Scope roofing - with over 320 reviews on MyBuilder

How to become a roofer

Reading time: 3 minutes

So you’re interested in a career as a roofer? Well, if you’re not good with heights, you should probably stop reading now, but if you’re fine with ladders and scaffolding then read on...

As the name suggests, roofers are concerned with all jobs related to that critical part of a building - its weatherproof lid.

Without it, we’d all be pretty cold and damp, especially in Britain where on average we get 133 days of rain or snow every year. Indeed, it’s the weather that is the bread and butter of this particular trade. When the weather is extreme, the calls can literally flood in, as it’s often when people first discover they’ve got a problem.

Roofers generally carry out work on two types of roof, and will typically specialise in one or the other - flat roofs like the ones typically found on garages, extensions or outbuildings, or pitched (sloped) roofs more often found on houses. Within both there are particular specialities, for example, as a flat roofer you might prefer to deal with felt or GRP, so there’s plenty to get to grips with.

There are around 60,000 roofers in the UK and demand for their skills is fairly consistent, though it can fluctuate with the seasons.


A day in the life of a roofer

Roofers spend a fair bit of time on the road, travelling from site to site, working on a project and then moving on to the next; they may also have to work away from home for short or long periods of time. If you’re doing smaller flat roofs you’ll be moving around more than if you take on larger pitched roof jobs, which can take a couple of weeks.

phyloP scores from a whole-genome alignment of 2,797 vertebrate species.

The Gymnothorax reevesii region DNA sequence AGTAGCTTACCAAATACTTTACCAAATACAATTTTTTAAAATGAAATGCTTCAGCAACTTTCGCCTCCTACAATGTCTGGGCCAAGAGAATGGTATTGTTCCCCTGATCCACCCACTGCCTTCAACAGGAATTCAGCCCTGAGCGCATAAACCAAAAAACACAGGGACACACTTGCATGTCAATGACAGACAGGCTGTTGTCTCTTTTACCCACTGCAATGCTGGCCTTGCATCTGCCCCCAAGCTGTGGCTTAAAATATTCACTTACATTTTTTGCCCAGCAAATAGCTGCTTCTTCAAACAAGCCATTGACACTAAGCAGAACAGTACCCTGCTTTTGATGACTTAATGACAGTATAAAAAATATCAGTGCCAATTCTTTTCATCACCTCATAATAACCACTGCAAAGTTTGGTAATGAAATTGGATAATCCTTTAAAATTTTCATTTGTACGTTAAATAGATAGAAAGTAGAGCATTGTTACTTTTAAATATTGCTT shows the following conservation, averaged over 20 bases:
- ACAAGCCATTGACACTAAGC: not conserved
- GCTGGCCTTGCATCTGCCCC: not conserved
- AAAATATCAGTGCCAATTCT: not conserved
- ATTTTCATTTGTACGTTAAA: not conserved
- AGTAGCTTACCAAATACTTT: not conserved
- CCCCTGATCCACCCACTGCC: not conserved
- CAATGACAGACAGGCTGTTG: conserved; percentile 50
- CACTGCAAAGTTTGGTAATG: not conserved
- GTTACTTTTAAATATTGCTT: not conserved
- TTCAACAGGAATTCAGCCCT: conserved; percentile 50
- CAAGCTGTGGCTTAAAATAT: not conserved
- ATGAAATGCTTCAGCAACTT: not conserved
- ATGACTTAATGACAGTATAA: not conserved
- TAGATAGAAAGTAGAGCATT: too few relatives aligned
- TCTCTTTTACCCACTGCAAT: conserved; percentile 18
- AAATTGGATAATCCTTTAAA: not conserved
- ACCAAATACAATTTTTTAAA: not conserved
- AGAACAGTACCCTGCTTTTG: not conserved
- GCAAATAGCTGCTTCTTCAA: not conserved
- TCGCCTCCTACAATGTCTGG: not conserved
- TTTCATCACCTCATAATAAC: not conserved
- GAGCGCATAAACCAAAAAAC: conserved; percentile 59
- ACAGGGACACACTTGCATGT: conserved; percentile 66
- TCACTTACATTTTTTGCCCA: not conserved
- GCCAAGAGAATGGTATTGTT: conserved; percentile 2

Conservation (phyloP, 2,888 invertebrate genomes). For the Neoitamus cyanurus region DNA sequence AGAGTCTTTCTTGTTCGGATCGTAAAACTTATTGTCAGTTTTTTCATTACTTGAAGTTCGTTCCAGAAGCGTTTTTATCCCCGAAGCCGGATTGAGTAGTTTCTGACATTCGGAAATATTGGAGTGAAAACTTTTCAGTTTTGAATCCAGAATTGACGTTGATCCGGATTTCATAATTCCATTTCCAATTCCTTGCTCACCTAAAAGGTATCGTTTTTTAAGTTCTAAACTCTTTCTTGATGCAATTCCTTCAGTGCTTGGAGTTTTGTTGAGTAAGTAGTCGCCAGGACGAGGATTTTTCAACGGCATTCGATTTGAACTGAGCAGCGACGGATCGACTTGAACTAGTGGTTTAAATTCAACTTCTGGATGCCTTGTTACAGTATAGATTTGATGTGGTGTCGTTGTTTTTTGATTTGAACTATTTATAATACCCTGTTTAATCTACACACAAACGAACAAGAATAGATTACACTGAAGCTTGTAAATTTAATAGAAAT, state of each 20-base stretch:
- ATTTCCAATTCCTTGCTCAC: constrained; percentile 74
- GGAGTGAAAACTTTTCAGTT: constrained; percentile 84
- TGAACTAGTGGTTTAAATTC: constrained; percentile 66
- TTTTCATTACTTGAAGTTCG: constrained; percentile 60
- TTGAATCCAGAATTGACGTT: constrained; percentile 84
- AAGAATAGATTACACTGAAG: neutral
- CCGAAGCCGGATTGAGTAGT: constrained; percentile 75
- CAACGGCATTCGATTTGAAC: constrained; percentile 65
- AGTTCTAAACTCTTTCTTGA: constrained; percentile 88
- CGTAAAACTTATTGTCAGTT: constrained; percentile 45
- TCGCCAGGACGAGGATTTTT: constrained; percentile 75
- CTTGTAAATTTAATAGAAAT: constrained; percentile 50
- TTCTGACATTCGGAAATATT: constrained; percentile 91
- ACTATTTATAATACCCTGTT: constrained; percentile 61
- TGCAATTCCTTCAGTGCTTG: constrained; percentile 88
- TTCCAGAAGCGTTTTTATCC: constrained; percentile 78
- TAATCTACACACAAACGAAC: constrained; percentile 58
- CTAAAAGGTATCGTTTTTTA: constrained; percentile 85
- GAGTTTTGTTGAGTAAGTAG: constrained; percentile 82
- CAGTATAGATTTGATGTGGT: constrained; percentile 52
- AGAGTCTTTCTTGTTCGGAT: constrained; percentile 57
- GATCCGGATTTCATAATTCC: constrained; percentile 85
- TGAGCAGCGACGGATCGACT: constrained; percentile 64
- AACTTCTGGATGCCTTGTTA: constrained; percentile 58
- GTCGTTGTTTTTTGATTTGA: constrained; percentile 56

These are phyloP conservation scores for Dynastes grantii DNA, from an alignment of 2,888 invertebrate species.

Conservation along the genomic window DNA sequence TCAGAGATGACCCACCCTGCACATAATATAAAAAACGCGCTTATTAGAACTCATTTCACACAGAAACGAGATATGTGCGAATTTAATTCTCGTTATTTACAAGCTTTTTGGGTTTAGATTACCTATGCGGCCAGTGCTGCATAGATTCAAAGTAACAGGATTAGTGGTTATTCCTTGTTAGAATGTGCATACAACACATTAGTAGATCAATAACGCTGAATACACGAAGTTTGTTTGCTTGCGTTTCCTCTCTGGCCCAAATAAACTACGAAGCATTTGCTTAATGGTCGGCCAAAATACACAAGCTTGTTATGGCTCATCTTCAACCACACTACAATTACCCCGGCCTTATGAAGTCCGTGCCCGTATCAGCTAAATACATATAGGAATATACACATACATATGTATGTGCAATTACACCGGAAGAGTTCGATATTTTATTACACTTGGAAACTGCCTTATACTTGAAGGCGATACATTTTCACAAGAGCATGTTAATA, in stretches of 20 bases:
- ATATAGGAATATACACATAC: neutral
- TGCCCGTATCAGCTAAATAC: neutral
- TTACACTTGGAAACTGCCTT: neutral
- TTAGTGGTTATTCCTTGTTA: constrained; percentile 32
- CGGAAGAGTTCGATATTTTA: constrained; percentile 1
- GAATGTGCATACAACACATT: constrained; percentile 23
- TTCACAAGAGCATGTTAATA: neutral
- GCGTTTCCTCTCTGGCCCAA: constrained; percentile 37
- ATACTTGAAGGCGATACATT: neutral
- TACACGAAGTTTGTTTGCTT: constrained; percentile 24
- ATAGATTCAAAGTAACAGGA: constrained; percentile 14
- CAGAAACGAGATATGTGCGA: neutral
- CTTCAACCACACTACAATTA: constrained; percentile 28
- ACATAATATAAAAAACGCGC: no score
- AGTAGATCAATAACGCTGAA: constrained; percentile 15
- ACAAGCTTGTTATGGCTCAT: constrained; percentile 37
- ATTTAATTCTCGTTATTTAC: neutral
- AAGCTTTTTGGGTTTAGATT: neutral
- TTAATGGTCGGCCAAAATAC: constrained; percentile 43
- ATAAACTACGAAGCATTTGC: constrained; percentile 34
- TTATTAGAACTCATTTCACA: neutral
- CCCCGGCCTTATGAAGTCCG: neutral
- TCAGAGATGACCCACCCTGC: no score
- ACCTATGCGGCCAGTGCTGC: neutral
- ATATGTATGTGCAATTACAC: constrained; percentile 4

They tend to work for specialist firms where they are more likely to be part of a team, though many are self-employed or work as contractors, either on their own or with others.

Typical tasks for a roofer include removing or repairing broken tiles, repairing flat roofs by laying felt, fitting lead flashing around chimney stacks and sealing roof joints with mortar.

It goes without saying that it’s physical and sometimes dirty work and you’re exposed to the elements, so you should be comfortable with working in these conditions on a regular basis.


Roofing training and experience

Experience on the job as a trainee straight after school is a popular way into this career as it offers a great way to learn roofing techniques from experienced ‘old hands’.

Young people can formally train through an apprenticeship which offers structured training with an employer. To qualify, applicants usually have to take a selection test and it’s beneficial to have some qualifications in subjects like maths or design and technology.

A college course in general construction or more specific training, such as the Level 2 Diploma in Roof Slating and Tiling, is another way to get started.

You may also be able to find a roofer who is looking to take on help and is willing to train you on the job, which you can complement with more academic learning as you go.


Roofing salaries

The average apprentice will earn a minimum of around £12,500 in their first year of training, more depending on where they are in the country. Working for a firm you can expect to earn around £8 an hour when starting out, going up to as much as £17 an hour with experience.

As with many trades, if you’re self employed you can schedule your own days and work where you want; you’re also in charge of your pricing so there’s the potential to earn more. Roofers charge anywhere between £150-£200 per day, and in London this could be higher, up to around £250 per day. For smaller jobs, roofers tend to charge a minimum half day rate of around £50.

A career in the trades